MISSISSIPPI — Under a bill introduced in the Mississippi Legislature, students could face criminal charges for mocking school employees and other students online — even if the speech occurred off school grounds.
The bill, which Rep. Bobby Moak introduced on Jan. 12, would make it a misdemeanor if students post to social media to “intimidate or torment” another student or school employee. The bill would also criminalize statements — even if they are true — that are intended or are likely to provoke a third party to stalk or harass a student or school employee.
Moak, a Democrat, said he is pushing for the rules because “bullying is just not the big guy picking on the little guy in the schoolyard anymore.” The point of the legislation, he said, is to prevent people from using social media to bully their teachers or classmates “and hopefully people will think twice if this legislation passes.”
Moak said the law would also punish students or school employees who use personal devices or networks to torment others off school grounds. The bill also prohibits students from creating false profiles of teachers or other students or hacking into others’ accounts.
If behavior outside of school is is disrupting someone else in school, Moak said school officials should be able to intervene.
“You can say what you want to say, you can write what you want to write, but sometimes those things infringe on a person to the point that they can have a lawsuit against you for libel and slander,” he said. “Free speech, of course, must be respected, but there’s a line. There is an absolute line.”
Eugene Volokh, a First Amendment law professor at the University of California, Los Angeles, said the bill’s vague language is concerning. Speech intended to intimidate, he said, could be punishable as unprotected speech because it could be considered a true threat. But “torment” lacks a legal definition, he said, and is not defined in the bill.
“There’s no clear definition of it in the dictionary either,” he said, adding that tormenting speech “could be something that focused on extraordinarly mentally disturbing material or it could just be worry and annoyance or disturbance and commotion.”
Volokh said this bill could restrict what would otherwise be protected speech about people’s daily lives, “and so long as it’s found that it is done with the intent to torment, whatever that might mean, that would be criminally punishable.”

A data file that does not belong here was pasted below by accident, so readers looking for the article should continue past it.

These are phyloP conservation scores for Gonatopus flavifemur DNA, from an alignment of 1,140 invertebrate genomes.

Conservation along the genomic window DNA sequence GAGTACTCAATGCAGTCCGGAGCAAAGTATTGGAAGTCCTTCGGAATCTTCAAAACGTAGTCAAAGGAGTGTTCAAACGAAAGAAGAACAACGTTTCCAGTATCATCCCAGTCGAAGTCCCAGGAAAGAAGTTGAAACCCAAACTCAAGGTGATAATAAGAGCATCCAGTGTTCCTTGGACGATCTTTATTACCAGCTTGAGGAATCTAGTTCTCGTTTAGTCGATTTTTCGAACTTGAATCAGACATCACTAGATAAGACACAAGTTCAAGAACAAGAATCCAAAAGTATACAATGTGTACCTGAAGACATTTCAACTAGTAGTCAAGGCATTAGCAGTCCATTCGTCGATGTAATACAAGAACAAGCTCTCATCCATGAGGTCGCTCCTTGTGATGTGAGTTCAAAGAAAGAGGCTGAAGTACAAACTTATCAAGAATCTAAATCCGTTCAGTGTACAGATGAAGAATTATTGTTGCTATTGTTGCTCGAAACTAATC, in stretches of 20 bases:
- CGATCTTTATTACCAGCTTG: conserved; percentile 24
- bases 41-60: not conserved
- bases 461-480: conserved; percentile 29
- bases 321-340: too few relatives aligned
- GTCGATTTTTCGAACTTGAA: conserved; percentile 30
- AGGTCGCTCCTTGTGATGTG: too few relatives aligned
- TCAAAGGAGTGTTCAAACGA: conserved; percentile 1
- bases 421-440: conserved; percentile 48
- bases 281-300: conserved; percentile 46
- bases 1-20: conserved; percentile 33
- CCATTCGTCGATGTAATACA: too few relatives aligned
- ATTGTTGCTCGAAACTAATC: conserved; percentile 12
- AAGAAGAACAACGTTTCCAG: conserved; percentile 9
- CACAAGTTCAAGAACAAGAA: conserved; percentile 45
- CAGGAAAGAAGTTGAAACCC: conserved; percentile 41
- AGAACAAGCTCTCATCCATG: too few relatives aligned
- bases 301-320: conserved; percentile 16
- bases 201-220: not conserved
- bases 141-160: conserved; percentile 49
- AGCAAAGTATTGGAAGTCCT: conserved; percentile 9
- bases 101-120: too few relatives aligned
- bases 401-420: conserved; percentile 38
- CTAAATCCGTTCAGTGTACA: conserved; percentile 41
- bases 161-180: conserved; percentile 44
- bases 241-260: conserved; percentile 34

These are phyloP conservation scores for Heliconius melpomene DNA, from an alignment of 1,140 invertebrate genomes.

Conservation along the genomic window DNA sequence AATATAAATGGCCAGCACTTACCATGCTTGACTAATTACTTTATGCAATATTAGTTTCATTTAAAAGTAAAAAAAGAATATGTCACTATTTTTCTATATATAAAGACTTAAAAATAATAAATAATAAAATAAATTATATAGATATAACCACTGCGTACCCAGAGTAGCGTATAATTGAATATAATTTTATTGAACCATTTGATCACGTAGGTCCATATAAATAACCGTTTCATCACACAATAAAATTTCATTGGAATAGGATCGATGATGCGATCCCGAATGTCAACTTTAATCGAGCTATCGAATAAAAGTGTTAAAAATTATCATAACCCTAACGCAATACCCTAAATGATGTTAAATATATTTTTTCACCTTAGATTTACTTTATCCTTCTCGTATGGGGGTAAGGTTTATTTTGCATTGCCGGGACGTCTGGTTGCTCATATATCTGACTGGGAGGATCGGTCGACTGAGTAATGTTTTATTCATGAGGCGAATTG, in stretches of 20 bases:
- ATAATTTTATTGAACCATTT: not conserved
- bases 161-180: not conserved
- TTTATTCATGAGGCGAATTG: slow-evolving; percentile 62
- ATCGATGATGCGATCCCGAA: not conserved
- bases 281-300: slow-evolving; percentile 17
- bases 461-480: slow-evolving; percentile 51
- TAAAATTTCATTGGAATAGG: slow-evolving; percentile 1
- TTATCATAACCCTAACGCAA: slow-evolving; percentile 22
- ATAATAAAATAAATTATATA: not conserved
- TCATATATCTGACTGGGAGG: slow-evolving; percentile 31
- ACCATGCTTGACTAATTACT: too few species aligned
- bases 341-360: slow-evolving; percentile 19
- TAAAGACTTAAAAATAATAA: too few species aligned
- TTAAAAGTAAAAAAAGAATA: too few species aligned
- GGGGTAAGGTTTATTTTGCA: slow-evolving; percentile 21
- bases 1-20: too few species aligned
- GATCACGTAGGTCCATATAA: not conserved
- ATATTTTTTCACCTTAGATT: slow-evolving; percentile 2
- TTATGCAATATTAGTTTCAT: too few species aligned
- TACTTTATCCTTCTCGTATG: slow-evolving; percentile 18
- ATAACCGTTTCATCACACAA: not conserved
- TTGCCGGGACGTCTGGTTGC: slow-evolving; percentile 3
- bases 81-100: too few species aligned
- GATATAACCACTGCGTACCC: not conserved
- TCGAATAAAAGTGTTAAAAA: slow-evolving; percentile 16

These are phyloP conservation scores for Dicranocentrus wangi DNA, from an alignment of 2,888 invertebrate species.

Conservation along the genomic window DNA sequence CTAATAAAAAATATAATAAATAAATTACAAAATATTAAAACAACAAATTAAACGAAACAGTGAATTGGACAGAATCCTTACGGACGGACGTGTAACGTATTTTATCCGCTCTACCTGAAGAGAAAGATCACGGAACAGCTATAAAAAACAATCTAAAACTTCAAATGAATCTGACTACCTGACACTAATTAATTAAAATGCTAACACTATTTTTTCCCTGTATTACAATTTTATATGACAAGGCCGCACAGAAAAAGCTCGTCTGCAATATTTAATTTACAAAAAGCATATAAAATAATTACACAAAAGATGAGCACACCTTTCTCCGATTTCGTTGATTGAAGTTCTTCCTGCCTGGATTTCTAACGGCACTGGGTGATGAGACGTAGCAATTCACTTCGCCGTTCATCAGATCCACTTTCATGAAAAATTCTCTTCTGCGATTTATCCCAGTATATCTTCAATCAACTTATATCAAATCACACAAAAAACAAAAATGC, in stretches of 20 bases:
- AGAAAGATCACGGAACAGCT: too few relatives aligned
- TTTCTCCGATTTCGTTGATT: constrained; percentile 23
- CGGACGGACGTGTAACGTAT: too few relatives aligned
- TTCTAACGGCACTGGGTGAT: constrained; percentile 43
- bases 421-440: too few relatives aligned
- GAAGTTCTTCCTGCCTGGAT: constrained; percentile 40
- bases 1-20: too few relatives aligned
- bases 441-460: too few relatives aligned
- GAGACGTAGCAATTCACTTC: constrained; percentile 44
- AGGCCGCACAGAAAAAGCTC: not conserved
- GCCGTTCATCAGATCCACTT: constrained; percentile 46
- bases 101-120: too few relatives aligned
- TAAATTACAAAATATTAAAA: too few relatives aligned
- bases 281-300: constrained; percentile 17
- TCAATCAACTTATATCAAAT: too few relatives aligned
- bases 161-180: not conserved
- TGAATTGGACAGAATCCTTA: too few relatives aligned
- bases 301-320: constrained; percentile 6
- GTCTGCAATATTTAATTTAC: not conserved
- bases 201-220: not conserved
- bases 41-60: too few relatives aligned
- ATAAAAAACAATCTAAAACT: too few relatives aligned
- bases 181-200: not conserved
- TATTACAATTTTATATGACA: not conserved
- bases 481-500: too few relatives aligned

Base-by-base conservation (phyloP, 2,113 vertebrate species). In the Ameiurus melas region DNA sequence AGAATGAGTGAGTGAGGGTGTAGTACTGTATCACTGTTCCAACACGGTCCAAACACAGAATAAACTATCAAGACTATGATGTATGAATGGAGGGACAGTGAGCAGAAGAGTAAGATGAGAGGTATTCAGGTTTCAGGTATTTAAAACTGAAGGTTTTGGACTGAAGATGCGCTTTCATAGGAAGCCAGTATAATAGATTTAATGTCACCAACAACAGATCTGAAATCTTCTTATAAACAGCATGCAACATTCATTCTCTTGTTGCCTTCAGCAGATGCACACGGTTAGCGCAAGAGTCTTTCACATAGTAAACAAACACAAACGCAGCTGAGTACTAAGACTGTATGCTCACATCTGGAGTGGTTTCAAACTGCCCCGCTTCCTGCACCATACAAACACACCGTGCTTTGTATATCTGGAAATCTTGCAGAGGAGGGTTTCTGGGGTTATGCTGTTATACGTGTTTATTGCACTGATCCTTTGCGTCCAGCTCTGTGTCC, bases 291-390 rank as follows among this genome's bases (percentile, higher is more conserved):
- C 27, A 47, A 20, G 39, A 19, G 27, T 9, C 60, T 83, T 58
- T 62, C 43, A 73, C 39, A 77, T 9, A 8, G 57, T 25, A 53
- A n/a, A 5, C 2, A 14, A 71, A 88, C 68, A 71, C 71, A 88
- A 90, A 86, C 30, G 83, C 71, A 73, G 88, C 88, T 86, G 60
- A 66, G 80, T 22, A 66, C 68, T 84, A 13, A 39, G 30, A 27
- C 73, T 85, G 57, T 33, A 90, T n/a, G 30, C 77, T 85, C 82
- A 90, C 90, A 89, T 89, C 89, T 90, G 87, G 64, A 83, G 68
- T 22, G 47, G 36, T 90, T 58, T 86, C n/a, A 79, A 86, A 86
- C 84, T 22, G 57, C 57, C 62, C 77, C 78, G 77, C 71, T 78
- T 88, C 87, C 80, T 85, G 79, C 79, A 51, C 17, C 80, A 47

Volokh said he is also concerned the bill would criminalize true statements that cause disruption.
“If it were limited to putting up false profiles in a situation where it’s not clearly a joke or spreading false sexual rumors about people, then that would be a considerably narrower law,” he said. “But that’s not this law.”
More than a dozen states have laws that criminalize cyberbullying, and creating fake social media accounts is also illegal in several states. Similar to the Mississippi bill, a law in North Carolina specifically targets students’ speech, making it illegal to create a social media account in the name of a school official to “torment” or “intimidate” the employee. Unlike the North Carolina law, the Mississippi proposal applies equally to all speakers, not just students.
In July 2014, the New York State Court of Appeals ruled a law criminalizing cyberbullying violated the First Amendment because its broad language could criminalize constitutionally protected speech.
Marquan Mackey-Meggs, the first person charged for violating the law, challenged the rules in 2011 after he was punished for posting to Facebook photos of classmates with derogatory sexual comments.
Even without the bill, Mississippi students have been punished in the past for commenting online about their teachers. In 2004, St. Martin High School officials suspended a student for “defamatory language” because she called a teacher “perverted” on her blog.
In December 2014, an appeals court reversed a district court’s 2012 decision that found a Mississippi school district could suspend a student who uploaded to the Internet a profanity-filled rap song claiming two coaches inappropriately commented on female students’ bodies.
Contact SPLC staff writer Mariana Viera by email or at (202) 478-1926.